There was no significant relationship between the high prevalence of malnutrition and parasites infection, which may be due to low infection intensity. Similar observation has been reported among PSAC infected with geohelminths [19]. Correlation analysis, although not significant, showed negative associations between helminths and nutritional status (Additional file 4); implying that a threshold could exists with which parasitic infection will have significant effect on nutritional status when other factors affecting nutrition are controlled. Age could also be a limiting factor given that the effects of these diseases are more pronounced in the long-term and might not be easily measured in the early developmental stage of PSAC. Causes of malnutrition are multifactorial and the social, economic and physical environment in which individual live are major determinant of the degree of association between parasites and nutritional status [34]. Nevertheless, we found evidence that infection of schistosomiasis and intestinal helminths contributes a portion of risk to the development of malnutrition in PSAC and are as much of a public health problem as in SAC. The long-term effects of infection on growth, development and cognition of PSAC are enormous and cannot be ignored, even though assessing nutritional impacts of endemic infections could be quite difficult [35]. These factors are further complicated by high prevalence of malnutrition and if not dealt with earlier, may contribute to reduced school attendance and higher susceptibility to disease, thereby compromising physical capacity and work opportunities in adulthood. As no intervention exists for helminths control in PSAC in Nigeria, this study in accord with WHO recommendation calls for inclusion of PSAC in helminths interventions in Nigeria.

Limitation of the study

The sample size limits the power of our findings and calls for caution in generalization of study findings. This was majorly due to political tension created during the study period that made considerable number of participants withdrawn (Additional file 2).

Abbreviations

PSAC: 

pre-school aged children

SAC: 

school aged children

STH: 

soil transmitted helminths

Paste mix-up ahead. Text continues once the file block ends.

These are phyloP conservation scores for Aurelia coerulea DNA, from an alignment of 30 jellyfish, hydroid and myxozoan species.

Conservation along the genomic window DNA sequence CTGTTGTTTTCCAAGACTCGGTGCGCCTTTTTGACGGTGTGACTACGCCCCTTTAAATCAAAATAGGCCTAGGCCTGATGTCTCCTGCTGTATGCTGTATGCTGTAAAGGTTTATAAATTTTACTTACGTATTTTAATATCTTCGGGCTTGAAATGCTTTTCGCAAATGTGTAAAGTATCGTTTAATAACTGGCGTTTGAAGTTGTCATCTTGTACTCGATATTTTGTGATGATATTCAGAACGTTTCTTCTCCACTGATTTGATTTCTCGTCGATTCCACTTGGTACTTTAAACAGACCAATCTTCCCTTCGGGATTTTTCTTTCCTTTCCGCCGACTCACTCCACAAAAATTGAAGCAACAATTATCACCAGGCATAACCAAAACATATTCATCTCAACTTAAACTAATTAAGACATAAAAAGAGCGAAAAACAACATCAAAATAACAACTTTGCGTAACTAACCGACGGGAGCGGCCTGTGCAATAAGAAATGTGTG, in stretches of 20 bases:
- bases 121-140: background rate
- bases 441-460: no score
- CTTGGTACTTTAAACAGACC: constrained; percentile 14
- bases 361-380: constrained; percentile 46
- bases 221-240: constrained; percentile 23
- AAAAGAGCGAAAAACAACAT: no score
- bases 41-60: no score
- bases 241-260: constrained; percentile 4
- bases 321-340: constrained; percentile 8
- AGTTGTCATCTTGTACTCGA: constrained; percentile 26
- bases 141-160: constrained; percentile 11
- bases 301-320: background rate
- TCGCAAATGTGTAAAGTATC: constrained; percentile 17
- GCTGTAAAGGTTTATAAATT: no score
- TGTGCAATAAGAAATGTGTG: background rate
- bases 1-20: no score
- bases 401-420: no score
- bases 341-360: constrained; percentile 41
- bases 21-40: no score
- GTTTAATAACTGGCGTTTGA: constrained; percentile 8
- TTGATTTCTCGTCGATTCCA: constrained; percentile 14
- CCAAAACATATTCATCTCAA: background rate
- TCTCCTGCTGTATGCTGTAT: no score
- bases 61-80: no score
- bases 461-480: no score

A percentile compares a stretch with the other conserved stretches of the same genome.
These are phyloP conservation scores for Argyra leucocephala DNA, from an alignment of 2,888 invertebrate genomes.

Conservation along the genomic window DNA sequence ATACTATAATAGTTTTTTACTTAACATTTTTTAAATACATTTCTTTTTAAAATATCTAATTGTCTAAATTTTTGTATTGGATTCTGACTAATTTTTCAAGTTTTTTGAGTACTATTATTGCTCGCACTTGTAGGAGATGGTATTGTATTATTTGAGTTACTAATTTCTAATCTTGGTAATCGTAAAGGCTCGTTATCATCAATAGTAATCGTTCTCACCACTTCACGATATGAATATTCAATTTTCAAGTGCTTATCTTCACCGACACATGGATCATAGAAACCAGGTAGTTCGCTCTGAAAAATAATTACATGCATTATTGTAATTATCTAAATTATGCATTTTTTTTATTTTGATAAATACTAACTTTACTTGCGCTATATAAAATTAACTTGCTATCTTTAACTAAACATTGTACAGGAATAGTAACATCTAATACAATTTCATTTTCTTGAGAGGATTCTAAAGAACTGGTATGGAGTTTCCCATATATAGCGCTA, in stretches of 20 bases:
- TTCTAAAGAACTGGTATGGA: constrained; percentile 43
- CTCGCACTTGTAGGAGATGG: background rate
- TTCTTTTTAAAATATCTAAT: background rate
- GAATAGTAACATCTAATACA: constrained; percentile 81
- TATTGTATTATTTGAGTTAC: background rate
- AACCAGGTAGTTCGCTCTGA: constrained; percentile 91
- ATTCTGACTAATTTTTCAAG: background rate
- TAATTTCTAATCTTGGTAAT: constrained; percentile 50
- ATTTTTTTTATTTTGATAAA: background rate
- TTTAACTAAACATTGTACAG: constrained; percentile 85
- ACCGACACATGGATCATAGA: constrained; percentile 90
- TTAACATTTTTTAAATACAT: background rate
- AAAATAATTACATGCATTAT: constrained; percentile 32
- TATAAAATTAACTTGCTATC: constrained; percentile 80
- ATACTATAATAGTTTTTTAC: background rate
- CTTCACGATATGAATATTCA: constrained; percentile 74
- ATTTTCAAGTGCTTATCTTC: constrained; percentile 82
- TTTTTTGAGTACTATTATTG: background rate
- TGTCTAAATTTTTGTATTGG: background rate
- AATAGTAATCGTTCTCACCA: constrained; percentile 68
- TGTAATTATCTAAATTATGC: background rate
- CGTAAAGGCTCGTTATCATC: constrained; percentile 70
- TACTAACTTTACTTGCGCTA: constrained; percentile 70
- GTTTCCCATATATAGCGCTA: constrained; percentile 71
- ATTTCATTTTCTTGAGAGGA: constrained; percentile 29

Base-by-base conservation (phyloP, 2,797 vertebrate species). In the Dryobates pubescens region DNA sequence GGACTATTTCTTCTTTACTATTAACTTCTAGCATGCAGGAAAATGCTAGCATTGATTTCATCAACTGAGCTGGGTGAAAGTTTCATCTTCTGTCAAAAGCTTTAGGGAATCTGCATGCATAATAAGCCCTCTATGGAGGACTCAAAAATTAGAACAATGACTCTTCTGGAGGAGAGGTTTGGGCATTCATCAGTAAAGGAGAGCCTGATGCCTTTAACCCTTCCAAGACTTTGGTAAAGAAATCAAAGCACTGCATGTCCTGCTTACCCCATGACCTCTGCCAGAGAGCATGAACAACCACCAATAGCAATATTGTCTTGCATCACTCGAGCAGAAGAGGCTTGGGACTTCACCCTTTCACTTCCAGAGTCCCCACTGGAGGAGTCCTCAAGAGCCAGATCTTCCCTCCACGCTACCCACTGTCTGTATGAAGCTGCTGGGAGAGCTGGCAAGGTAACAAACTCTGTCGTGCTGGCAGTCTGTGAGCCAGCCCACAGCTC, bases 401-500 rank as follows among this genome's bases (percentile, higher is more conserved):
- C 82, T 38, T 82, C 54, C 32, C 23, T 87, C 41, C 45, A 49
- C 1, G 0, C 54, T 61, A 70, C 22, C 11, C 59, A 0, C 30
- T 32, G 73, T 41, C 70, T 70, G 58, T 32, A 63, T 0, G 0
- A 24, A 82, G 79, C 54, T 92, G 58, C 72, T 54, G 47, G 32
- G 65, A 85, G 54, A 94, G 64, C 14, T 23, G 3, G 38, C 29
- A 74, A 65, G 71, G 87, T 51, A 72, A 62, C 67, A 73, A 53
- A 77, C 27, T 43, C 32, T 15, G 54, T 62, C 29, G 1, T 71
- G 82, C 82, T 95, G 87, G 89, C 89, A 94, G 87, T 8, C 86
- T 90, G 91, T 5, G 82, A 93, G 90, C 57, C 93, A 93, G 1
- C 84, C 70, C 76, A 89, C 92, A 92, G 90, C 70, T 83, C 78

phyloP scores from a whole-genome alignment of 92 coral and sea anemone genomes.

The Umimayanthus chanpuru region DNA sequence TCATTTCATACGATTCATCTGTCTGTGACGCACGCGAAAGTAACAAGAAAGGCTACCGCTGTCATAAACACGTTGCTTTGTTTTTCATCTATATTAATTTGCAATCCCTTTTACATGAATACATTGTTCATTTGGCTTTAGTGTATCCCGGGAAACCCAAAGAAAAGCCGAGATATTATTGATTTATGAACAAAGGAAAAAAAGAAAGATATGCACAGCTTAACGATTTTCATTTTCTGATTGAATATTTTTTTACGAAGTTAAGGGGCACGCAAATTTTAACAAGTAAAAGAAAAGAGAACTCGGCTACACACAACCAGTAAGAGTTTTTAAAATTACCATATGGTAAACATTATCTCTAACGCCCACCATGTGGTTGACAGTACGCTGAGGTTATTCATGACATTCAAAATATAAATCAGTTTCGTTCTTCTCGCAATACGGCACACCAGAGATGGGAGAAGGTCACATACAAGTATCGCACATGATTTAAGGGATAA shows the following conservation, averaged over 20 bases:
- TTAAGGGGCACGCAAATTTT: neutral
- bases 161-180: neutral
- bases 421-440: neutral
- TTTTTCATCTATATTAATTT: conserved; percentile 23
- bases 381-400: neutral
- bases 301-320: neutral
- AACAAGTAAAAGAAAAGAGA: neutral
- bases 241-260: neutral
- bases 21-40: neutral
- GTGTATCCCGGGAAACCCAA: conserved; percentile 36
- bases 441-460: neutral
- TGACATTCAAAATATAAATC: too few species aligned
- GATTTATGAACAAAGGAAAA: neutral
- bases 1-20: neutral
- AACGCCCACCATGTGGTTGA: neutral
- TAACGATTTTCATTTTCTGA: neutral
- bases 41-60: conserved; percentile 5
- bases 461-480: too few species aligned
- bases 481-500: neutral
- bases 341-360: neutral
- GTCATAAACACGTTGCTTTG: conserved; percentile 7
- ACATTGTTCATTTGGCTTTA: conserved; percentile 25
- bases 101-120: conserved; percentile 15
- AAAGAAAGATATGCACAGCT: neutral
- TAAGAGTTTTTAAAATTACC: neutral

WHO: 

World Health Organisation

ANLG: 

Abeokuta North Local Government

MDA: 

Mass Drug Administration

Declarations

Authors’ contributions

AAA and UFE conceived the study. AAA, OIO, AAA and HOM designed the study plan. AAA, DBO and AMO collect field data and laboratory analysis. AAA, EMA and ASO carried out the statistical analysis. AAA, HOM, ASO and EMA wrote the first draft of the manuscript. All authors read and approved the final manuscript.

Acknowledgements

We would like to acknowledge the parents and guardian of the preschool age children that participated in the study for their assistance during sampling collection. We also appreciate the Chairmen of the community development association of the study communities. The Assistance of Miss Moronfolu Adenike during field collection in Ago-Ika axis is also greatly appreciated.

Competing interests

The authors declare that they have no competing interests.

Availability of data and materials

Datasets obtained and generated during the study is available on reasonable request to the corresponding author. The data set cannot be made publicly available because of the study participants identifier information contained therein.

Consent to publish

Not applicable.

Ethics approval and consent to participate

Ethical approval for the study was obtained from the Ogun State Ministry of Health, Abeokuta and ethical consent from the institutional review board of the Federal Medical Centre, Idi-Aba. Parents/caregivers of the children were thoroughly briefed about the study objectives during community development association meetings and individual house visits. Study participants were enrolled after parents/caregivers signed/thumbprint on informed consent forms.

Funding

No funding was received for this study.

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Authors’ Affiliations

(1)
Department of Pure and Applied Zoology, Federal University of Agriculture, Abeokuta, Nigeria
(2)
Department of Nutrition and Dietetics, Federal University of Agriculture, Abeokuta, Nigeria
(3)
Department of Zoology, Federal University Lafia, Lafia, Nigeria